- Andrew Jackson makes the case for a federal budget aimed at boosting investment in Canada's economy:
Public infrastructure investment has a much greater short term impact on growth and jobs per dollar spent than tax cuts since the import content is low and there is no leakage to higher savings. Increased income benefits for low income households, as through the proposed new system of child benefits, also have a relatively large impact on GDP.- Meanwhile, David Climenhaga points out how the right-wing model of total reliance on oil royalties at the expense of a steady revenue base is proving even more disastrous in Alaska than in Canada's oil-producing provinces.
The CSE study also found that in the short term the federal and provincial governments would each gain over 40 cents in additional revenues for every dollar of infrastructure investment, to a total of 88 cents per dollar spent. In the long run, governments would recoup almost all of the increase in investment by boosting productivity in the business sector and thus the future tax base.
The key point is that a 2016 federal budget heavily tilted towards infrastructure investment and higher benefits for low income households would give a significant boost to growth and job creation. The new government could and should give priority to areas of spending which have the greatest economic impact at the lowest net fiscal cost. This does not include tax cuts for the relatively affluent.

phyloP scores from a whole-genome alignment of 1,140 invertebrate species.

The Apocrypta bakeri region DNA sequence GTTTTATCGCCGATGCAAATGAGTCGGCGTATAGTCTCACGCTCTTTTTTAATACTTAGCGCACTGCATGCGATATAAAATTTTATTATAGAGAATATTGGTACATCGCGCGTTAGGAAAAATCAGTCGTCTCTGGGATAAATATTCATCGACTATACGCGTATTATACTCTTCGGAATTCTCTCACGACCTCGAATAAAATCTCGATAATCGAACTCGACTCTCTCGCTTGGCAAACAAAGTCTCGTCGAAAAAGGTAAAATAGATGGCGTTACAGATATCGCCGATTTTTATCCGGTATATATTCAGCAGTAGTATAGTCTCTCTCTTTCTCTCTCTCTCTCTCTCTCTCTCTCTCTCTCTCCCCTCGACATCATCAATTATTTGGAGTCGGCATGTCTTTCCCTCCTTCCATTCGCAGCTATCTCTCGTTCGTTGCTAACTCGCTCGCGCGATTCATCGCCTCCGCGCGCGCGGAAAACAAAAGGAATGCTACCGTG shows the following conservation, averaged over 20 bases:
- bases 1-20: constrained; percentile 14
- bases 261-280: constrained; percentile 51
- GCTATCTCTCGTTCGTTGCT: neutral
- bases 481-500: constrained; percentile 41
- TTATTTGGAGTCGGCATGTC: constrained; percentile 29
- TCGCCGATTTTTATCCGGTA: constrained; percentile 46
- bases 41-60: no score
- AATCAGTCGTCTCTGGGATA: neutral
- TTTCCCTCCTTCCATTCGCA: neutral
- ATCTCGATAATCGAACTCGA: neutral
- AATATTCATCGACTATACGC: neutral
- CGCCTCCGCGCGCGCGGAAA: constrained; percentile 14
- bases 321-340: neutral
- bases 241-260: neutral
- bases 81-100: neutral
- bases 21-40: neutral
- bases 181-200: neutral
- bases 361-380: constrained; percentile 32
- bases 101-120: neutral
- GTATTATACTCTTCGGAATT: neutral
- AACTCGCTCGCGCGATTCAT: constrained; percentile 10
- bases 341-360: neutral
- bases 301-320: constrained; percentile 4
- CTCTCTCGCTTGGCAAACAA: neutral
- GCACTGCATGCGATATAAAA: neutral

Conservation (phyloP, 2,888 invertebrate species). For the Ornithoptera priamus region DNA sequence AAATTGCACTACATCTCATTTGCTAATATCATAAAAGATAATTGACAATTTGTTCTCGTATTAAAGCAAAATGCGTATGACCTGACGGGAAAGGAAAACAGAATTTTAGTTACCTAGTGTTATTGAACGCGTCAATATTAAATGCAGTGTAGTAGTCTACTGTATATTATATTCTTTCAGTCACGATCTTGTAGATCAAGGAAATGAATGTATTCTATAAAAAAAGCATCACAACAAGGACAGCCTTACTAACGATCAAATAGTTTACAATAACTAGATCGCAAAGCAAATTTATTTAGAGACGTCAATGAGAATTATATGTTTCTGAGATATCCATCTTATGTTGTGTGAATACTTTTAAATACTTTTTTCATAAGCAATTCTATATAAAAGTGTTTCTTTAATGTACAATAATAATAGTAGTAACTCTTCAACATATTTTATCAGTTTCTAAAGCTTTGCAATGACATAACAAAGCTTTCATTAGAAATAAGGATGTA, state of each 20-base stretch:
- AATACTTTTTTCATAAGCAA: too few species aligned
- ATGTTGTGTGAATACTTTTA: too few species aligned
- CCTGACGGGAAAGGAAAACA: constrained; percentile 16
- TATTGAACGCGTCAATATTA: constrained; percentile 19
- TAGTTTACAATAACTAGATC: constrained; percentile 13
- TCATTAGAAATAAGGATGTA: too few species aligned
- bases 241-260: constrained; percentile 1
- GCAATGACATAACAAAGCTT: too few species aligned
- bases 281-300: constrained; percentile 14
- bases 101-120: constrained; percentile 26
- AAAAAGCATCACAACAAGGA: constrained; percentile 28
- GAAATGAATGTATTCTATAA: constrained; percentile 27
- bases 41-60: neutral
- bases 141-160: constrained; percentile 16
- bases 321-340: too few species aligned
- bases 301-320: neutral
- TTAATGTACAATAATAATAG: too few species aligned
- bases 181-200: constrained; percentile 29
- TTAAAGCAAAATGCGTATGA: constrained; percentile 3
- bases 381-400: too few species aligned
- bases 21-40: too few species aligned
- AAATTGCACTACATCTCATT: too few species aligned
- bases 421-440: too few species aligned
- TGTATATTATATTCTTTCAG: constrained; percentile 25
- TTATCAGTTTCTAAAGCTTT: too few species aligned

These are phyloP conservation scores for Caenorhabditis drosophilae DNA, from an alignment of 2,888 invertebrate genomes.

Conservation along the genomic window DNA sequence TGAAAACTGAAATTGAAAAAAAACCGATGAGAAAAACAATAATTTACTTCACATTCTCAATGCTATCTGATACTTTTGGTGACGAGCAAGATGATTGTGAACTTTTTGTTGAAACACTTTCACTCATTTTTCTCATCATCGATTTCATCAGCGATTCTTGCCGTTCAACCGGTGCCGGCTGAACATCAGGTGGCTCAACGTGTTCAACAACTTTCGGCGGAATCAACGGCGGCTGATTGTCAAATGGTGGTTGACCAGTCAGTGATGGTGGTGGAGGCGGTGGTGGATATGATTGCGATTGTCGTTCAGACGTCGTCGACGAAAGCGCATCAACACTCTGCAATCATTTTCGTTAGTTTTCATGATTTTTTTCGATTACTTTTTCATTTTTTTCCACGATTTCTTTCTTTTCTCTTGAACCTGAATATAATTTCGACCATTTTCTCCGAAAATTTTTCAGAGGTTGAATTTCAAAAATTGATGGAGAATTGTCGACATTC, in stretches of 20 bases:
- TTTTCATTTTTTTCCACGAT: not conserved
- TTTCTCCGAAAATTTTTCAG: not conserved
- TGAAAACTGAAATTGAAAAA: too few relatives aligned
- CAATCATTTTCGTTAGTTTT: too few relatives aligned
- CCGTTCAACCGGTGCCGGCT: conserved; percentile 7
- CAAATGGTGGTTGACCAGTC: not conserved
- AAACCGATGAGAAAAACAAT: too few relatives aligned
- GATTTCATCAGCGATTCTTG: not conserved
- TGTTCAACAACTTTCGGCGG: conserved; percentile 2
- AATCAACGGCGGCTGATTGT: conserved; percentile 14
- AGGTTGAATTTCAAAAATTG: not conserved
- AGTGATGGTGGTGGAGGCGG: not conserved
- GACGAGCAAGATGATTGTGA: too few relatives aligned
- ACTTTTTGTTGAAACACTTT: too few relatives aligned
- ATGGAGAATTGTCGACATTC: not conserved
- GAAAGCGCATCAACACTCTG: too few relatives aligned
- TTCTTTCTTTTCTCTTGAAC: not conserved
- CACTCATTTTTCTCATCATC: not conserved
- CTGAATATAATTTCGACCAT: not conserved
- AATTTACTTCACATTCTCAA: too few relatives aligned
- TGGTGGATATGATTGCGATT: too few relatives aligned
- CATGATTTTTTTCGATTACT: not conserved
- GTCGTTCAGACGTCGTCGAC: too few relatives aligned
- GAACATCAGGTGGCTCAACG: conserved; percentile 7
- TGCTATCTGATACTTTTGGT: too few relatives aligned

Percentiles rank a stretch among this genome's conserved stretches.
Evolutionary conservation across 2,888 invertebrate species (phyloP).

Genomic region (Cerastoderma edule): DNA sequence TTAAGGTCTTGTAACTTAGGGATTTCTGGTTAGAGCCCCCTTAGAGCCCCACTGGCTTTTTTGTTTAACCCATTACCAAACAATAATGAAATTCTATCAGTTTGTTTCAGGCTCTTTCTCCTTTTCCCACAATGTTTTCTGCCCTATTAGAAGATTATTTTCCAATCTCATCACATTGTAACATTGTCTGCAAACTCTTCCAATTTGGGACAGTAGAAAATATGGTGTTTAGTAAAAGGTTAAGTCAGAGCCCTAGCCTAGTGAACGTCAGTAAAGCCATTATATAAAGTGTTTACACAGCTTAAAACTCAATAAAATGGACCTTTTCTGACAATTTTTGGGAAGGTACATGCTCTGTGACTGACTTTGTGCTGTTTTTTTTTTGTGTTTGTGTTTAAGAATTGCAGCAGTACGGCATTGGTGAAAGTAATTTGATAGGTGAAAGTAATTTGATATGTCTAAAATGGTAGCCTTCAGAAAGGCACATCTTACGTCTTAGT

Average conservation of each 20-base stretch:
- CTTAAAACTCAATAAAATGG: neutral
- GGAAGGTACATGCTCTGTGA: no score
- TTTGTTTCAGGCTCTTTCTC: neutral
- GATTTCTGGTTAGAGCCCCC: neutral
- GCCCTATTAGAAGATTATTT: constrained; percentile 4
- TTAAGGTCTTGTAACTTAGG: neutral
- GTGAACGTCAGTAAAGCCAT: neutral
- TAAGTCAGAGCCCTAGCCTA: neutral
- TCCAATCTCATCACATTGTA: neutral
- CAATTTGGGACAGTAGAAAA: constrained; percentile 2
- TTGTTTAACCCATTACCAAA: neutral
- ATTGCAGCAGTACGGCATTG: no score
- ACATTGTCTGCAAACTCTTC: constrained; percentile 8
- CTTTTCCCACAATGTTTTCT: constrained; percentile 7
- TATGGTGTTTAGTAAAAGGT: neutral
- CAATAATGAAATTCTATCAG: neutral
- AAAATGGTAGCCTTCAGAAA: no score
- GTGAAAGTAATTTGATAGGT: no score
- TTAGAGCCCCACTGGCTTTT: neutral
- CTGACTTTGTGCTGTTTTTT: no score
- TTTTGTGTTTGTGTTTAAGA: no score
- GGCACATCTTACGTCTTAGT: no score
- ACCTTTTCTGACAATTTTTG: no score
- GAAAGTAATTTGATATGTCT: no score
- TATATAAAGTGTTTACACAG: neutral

Some will argue that we cannot afford more spending as the federal government falls into deficit due to a deteriorating economy. But well chosen new investments could give a major boost to growth and jobs, and be at least partly self-financing due to higher revenues.
- Molly Ball writes about Nick Hanauer's work on a fair minimum wage and other policies intended to reduce inequality, while LOLGOP contrasts that against the Republicans' determination to make inequality worse. And Sean O'Grady argues that other jurisdictions should follow in Finland's footsteps in developing a basic income.
- Sydney Sharpe rightly calls for an end to abuse and bullying in Alberta's legislature. And Paul Berton comments on the need to make kindness rather than nastiness the rule in discussing politics.
- Finally, Michael Harris offers some suggestions as to how the Cons could learn from their mistakes.